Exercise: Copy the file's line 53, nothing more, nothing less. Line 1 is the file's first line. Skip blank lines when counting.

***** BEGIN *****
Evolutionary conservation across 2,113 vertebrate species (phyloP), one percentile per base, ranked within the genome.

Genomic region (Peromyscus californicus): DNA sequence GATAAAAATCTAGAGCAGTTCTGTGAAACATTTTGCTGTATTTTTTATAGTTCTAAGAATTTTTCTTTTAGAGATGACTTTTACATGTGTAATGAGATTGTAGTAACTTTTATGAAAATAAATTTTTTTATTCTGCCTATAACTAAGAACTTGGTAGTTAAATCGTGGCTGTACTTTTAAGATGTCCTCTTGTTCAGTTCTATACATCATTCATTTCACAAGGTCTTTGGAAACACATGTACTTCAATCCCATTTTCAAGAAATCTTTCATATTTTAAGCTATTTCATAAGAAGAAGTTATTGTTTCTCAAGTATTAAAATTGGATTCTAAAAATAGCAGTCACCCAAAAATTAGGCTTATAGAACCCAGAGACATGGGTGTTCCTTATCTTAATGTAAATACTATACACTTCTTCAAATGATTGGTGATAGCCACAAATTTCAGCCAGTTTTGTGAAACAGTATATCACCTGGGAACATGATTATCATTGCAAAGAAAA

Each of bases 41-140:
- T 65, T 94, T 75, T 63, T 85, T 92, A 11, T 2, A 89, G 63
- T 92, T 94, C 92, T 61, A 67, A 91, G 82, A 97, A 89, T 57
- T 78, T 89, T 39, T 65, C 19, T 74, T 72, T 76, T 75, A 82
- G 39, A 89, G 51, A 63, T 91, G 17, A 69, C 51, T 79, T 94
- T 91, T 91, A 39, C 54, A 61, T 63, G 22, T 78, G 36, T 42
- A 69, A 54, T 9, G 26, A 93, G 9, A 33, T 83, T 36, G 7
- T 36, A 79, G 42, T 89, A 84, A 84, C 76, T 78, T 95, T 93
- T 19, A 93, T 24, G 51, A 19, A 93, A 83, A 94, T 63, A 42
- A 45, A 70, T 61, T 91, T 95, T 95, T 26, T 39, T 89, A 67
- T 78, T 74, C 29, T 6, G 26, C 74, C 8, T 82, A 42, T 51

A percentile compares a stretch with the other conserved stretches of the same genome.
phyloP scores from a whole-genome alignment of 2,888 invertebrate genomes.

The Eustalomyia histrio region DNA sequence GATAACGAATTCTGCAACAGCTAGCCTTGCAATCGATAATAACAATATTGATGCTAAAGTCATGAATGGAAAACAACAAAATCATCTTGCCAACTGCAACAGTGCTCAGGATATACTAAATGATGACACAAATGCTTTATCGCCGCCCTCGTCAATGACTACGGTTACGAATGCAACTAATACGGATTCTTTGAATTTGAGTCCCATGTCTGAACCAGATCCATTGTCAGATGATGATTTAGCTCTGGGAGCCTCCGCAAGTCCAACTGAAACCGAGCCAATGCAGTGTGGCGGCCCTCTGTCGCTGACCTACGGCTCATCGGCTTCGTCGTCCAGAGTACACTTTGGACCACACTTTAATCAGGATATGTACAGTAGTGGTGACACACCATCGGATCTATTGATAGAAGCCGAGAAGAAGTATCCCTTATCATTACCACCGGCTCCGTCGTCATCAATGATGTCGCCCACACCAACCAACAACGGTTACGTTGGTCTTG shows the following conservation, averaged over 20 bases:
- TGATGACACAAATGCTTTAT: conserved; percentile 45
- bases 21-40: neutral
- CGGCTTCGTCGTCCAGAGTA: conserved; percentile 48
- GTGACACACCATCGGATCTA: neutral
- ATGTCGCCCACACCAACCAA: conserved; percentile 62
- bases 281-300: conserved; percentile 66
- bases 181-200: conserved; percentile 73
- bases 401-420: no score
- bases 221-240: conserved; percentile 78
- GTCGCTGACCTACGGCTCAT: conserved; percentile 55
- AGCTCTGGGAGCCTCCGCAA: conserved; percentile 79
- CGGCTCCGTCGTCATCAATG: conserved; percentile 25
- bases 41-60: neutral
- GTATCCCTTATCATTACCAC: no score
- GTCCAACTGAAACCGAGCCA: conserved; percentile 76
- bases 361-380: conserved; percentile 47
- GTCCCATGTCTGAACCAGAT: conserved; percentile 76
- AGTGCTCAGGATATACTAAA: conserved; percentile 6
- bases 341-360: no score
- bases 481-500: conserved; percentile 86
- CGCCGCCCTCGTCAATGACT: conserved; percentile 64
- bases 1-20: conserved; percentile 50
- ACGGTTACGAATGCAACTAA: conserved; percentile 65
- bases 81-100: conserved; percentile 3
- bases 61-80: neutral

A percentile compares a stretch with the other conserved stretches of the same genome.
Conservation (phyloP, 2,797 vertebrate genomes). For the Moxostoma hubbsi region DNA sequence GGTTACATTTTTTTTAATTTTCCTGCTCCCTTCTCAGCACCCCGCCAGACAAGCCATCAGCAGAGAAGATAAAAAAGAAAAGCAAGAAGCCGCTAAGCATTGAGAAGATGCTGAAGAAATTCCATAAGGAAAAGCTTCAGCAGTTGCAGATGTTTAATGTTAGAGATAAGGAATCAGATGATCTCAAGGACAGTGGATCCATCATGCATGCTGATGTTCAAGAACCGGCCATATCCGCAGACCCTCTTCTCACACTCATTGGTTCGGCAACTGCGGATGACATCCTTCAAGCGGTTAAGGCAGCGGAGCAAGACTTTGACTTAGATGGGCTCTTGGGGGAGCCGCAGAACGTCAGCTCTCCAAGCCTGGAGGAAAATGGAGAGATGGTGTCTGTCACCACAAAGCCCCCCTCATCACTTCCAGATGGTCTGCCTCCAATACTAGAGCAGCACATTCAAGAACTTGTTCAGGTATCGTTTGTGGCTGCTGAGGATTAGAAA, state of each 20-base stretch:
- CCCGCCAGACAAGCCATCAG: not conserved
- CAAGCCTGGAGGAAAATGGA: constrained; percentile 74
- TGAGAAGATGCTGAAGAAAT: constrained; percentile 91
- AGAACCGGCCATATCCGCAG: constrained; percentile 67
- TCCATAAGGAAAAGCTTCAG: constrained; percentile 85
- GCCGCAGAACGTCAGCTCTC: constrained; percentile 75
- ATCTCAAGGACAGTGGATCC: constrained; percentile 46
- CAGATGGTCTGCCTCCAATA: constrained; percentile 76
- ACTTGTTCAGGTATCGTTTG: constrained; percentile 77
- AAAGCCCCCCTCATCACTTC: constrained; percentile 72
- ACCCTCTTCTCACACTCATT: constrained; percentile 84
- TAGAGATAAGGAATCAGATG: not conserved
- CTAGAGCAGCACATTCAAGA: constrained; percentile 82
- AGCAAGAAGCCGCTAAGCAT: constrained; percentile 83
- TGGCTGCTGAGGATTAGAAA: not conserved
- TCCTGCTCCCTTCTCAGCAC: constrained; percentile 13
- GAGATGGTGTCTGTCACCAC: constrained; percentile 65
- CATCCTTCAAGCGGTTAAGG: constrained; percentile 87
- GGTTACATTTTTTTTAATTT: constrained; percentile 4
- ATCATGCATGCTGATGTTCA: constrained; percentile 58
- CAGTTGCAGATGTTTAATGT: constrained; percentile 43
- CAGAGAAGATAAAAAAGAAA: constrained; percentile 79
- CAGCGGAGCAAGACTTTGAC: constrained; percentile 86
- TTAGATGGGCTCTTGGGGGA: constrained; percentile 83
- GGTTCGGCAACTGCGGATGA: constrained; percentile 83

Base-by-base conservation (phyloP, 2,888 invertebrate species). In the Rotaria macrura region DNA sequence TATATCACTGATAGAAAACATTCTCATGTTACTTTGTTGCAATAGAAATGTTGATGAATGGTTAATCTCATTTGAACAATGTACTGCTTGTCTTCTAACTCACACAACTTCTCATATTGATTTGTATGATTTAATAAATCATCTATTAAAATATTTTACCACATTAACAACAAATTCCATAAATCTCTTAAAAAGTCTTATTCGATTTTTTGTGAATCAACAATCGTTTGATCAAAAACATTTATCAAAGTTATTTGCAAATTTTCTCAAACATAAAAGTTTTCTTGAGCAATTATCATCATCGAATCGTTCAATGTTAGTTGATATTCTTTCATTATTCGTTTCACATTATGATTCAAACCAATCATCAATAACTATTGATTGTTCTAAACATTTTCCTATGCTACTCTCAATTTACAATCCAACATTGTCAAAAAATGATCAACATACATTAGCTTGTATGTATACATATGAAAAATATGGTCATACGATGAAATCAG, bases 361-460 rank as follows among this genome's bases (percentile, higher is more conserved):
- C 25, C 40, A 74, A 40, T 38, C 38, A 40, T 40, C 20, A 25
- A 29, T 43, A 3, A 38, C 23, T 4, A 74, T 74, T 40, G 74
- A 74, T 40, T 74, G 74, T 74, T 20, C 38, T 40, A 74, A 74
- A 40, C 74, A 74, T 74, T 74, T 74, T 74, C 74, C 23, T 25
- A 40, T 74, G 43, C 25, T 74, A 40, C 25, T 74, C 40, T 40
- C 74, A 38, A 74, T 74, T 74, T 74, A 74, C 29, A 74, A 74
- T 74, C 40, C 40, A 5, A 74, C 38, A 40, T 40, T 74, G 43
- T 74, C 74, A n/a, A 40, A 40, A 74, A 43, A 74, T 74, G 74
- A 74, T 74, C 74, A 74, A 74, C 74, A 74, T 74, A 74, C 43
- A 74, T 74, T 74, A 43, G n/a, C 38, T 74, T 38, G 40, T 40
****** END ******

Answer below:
- AAAGCCCCCCTCATCACTTC: constrained; percentile 72